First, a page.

It’s Time to Abolish the Family

Why should romantic relationships monopolise care?

by Judy Thorne

14 February 2022

Illustration by Pietro Garrone for Novara Media. Photograph courtesy of Patricia Prudente.

In the middle of a care crisis, the idea that we’d abolish the family seems bizarrely cruel. Only the other day we were told that working people would be plunged into poverty to pay for the crisis in social care (and even that will be completely inadequate). We know that, when we are ill or disabled, it’s going to be our family that picks up the pieces, because there’s little else there. We know that the burden of care is increasingly being pushed into the home – specifically, onto women in those homes – as public care, already threadbare after years of austerity, is shredded by the pandemic.

So why have queers like Gay Liberation Front, militant Black mothers like those written about by Hortense Spillers and feminists like Shulamith Firestone called for the abolition of the family since the 1970s? And why are those calls being renewed by the likes of Sophie Lewis, Jules Gleeson, Kate Griffiths, Michelle O’Brien and Madeleine Lane-Mckinley?

Well, there’s its role in capitalism. The nuclear family was a nineteenth-century invention for efficiently reproducing bodies suitable for work. Instead of extended networks of kin and others, families are compact units where most care is performed by one or two overworked individuals. These individuals are usually feminised and, as the pandemic grinds on after a decade of austerity, they are buckling under the strain. The family makes care dependent on whether you have a supportive family. It privatises care: if you do not have a supportive family, that’s not anyone else’s problem. And it instrumentalises care, putting it in the service of work-readiness rather than being an end in itself. This lean, efficient, capitalist family is the workshop, not only of workers’ bodies, but of their values: discipline, respect for authority, and the repression of aberrant desires: queerness, idleness, excess. But, as we know and feel, care is always more than this. The social reproduction of bodies and minds for work is always also the production of humans – living, breathing and strange. Even the leanest family produces an excess of humanity.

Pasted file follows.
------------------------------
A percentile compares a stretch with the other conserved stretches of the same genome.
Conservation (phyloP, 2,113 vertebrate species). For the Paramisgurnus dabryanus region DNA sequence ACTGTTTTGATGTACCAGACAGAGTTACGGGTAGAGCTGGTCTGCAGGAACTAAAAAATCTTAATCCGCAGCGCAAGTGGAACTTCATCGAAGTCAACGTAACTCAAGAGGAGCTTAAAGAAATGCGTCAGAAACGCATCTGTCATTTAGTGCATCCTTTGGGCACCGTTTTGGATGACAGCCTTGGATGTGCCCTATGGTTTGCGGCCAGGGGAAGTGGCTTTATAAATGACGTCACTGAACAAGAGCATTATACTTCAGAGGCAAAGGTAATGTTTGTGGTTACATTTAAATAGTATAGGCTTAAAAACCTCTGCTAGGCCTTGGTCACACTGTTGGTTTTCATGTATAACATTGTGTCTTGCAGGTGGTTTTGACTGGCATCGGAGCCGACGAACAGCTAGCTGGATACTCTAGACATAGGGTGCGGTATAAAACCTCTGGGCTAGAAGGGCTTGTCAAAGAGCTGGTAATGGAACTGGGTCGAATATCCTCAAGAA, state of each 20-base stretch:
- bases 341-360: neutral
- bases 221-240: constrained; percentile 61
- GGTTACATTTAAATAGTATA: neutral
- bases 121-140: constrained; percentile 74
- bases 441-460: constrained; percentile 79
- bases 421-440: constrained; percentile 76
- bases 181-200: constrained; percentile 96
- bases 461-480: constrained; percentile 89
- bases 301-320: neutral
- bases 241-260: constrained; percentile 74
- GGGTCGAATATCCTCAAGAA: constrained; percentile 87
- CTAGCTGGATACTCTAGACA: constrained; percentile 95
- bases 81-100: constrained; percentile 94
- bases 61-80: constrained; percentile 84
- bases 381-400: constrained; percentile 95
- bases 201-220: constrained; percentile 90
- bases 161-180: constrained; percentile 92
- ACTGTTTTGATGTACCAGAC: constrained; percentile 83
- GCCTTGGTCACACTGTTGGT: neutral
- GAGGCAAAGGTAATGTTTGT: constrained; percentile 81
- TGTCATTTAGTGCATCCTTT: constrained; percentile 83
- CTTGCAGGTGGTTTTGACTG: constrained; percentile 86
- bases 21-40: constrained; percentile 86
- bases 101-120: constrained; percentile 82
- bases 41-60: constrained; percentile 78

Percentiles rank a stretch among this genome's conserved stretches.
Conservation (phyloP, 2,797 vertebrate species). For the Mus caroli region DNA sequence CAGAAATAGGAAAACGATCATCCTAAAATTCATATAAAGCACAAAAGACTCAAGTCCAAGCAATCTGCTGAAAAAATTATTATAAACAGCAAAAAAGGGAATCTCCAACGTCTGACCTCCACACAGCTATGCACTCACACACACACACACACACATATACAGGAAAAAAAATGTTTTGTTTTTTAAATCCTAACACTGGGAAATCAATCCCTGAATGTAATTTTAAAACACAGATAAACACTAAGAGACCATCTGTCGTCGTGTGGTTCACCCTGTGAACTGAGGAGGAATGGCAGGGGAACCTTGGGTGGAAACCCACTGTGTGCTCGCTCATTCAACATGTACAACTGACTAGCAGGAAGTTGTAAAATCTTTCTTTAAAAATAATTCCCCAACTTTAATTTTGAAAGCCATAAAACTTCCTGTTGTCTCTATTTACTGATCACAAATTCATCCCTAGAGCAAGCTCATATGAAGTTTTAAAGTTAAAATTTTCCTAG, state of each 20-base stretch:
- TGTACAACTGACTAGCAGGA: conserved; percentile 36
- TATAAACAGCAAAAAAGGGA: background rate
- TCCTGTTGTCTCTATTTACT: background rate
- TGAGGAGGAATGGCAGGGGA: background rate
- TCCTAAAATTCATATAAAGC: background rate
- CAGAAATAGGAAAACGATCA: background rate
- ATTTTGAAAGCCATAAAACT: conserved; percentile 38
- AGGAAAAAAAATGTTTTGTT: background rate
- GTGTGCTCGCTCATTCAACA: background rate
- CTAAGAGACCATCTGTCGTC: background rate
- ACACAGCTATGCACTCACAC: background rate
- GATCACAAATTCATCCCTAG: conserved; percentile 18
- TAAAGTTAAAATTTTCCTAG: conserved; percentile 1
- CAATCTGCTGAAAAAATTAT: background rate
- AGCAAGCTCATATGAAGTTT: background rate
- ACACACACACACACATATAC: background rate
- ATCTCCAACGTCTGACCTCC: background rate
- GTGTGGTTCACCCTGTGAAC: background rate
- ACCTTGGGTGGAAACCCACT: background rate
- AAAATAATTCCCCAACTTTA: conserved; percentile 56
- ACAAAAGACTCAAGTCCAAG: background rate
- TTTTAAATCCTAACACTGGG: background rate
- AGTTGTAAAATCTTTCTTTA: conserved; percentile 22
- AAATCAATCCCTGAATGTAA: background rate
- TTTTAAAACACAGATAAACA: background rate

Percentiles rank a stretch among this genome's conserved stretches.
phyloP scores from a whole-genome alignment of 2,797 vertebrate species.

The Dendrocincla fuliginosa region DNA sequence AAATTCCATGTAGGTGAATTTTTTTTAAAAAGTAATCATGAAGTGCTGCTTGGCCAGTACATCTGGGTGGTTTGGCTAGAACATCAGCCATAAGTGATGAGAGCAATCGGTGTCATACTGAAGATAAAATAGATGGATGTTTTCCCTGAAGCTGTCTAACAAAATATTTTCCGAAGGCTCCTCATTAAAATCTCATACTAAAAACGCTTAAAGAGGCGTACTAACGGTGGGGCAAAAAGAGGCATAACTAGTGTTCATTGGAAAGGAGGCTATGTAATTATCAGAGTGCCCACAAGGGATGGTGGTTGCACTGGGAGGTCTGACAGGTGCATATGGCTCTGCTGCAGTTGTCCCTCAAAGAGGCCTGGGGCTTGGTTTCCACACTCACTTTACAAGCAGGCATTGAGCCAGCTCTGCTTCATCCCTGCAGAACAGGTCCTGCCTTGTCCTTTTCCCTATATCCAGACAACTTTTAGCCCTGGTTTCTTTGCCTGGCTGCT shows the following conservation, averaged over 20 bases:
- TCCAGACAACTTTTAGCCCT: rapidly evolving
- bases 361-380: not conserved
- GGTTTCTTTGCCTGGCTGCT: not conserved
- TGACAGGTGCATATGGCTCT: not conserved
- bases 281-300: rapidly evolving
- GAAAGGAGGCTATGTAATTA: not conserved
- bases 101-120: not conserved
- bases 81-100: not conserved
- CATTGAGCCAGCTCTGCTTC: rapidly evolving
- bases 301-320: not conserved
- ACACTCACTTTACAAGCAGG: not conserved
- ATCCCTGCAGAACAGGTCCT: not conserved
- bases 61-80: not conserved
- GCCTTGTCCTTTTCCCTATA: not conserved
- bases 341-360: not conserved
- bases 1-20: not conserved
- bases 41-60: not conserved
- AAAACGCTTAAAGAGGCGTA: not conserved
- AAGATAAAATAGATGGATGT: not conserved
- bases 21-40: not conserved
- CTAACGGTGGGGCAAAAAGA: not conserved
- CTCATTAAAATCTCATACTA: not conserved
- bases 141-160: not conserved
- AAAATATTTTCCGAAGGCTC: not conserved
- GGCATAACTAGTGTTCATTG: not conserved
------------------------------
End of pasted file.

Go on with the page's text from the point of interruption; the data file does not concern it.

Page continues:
Most of all though, we want to abolish the family because it’s not enough.

Abolishing the family means building structures of care, love and intimacy that are adequate to our needs. It means care for everyone. Not distributed randomly according to who you end up being conceived by, not tied into monadic couples, but made abundantly available to everyone.

One of the things that abolishing the family means is that you don’t have to depend for your care on relations that might also be violent. Most rapes happen at home. Most child abuse occurs within the family. And, predictably, pandemic stay-at-home orders led to a spike in abuse. The system of depending on one or two people for your care particularly harms the queer dependents of homophobes.

Whoever your immediate relatives are – loving or indifferent, nurturing or abusive – shouldn’t matter. Whatever your needs are – as a child, an elderly person, a disabled person or just someone who needs nurturing. You should have these needs met. Not by a lottery of birth, not by one or two overworked individuals, but by the universal social infrastructures of care we build for ourselves and each other to live joyfully.